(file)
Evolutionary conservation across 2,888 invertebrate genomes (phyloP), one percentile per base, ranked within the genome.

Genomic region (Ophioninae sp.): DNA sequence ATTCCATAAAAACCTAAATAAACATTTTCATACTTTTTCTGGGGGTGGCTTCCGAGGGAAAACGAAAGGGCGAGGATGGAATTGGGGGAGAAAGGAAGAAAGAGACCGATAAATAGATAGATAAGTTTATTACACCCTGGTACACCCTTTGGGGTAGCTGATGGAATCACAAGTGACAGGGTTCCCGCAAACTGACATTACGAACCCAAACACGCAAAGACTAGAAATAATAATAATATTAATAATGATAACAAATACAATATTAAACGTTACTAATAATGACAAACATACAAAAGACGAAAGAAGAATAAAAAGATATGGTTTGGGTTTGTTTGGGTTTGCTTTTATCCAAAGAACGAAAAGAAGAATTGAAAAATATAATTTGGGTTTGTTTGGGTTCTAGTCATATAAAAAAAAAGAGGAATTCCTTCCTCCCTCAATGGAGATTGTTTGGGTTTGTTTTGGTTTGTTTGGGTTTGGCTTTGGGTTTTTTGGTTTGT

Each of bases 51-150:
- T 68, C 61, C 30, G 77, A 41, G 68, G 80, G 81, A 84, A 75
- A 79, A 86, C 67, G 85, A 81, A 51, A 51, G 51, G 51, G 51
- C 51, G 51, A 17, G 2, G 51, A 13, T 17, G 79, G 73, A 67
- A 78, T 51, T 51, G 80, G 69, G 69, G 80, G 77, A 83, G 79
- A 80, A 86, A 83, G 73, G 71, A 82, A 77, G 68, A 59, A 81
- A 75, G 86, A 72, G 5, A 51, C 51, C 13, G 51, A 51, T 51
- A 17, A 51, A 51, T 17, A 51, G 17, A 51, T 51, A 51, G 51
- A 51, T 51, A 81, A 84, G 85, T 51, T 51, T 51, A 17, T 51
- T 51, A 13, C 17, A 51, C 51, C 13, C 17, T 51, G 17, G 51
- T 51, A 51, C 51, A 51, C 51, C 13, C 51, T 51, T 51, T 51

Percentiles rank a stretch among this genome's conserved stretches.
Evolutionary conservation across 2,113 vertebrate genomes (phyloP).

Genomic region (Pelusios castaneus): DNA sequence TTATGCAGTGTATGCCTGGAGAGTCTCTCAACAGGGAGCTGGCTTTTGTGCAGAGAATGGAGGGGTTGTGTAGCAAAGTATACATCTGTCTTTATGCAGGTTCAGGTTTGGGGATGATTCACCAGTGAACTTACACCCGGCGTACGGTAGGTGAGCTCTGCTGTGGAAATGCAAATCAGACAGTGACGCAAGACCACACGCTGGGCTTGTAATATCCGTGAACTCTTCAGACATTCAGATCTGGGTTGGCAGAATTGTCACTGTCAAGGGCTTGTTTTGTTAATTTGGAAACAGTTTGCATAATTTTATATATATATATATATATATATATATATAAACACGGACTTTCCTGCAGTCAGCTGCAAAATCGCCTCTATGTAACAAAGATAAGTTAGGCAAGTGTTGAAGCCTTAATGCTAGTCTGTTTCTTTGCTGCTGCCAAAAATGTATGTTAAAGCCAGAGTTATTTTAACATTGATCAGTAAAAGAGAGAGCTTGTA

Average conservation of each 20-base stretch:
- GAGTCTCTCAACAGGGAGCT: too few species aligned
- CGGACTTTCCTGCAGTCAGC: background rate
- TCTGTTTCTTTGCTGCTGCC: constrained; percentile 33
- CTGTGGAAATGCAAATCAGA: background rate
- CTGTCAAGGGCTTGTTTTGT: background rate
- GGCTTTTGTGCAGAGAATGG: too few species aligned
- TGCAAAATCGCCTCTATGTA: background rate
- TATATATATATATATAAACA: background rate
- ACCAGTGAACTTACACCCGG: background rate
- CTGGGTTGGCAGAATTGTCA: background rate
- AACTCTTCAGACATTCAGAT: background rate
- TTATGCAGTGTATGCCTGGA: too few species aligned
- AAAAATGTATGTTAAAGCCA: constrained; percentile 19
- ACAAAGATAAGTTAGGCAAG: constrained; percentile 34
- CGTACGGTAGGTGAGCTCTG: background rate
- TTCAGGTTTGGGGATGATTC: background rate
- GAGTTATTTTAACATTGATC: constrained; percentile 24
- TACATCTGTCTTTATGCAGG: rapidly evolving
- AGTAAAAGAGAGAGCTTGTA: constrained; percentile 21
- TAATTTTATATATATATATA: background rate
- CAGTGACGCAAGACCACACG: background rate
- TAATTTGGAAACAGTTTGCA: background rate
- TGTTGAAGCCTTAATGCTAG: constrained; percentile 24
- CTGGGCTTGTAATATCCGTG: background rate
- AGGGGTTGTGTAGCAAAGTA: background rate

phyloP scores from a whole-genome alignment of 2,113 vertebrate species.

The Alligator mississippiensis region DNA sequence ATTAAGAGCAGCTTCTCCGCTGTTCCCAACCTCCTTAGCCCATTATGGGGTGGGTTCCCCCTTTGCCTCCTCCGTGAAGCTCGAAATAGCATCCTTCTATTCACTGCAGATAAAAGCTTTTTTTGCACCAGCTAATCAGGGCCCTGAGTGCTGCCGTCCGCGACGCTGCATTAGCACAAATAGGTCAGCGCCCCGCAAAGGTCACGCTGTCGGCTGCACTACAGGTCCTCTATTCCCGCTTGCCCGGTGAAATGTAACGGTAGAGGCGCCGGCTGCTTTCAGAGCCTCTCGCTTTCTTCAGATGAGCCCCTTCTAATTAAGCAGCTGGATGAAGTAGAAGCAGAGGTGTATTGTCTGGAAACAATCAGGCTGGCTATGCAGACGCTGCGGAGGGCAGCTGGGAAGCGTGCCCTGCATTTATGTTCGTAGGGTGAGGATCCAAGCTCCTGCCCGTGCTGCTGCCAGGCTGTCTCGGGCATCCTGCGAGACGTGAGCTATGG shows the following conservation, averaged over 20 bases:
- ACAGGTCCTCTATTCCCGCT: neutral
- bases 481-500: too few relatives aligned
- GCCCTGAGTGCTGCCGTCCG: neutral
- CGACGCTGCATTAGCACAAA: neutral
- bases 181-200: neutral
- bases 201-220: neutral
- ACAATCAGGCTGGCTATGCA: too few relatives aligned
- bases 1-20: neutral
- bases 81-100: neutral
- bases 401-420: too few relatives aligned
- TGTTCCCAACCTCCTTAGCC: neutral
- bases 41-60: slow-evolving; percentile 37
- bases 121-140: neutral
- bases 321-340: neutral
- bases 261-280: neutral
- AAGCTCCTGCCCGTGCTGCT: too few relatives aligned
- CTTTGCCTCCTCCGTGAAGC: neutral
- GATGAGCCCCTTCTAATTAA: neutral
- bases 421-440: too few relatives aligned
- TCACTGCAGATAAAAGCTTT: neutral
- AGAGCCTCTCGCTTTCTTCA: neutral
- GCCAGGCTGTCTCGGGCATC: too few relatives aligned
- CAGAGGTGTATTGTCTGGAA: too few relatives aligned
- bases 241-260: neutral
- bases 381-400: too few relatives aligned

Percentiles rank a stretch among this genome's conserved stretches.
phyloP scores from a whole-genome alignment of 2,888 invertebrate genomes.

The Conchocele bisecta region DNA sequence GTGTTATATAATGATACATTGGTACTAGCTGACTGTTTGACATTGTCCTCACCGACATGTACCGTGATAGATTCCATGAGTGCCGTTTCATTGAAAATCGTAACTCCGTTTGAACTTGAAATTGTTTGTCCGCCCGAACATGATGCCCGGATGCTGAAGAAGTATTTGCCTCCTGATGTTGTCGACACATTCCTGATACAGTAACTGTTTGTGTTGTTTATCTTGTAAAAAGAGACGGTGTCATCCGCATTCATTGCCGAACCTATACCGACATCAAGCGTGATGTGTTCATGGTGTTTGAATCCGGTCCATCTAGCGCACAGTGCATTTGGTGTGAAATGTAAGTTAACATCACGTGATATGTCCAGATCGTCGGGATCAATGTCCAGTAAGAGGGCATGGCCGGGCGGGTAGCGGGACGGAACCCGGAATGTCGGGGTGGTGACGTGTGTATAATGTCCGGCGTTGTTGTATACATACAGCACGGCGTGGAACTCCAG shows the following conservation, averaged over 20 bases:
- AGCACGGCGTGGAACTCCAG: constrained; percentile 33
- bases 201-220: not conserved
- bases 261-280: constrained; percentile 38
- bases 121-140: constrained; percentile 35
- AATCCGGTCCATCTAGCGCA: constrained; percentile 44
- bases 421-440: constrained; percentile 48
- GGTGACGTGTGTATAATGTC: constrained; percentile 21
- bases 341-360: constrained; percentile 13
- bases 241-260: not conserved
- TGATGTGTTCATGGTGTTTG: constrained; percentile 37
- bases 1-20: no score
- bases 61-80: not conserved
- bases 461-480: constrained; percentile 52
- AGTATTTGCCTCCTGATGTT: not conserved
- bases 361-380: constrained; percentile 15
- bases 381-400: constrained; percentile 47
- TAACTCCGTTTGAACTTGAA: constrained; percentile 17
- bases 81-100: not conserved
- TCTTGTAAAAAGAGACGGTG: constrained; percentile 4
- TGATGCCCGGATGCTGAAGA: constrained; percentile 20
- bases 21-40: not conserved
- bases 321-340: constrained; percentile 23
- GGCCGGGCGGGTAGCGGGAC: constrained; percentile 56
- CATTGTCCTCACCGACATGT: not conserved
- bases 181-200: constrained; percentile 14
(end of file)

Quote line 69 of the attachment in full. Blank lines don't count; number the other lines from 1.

- bases 381-400: too few relatives aligned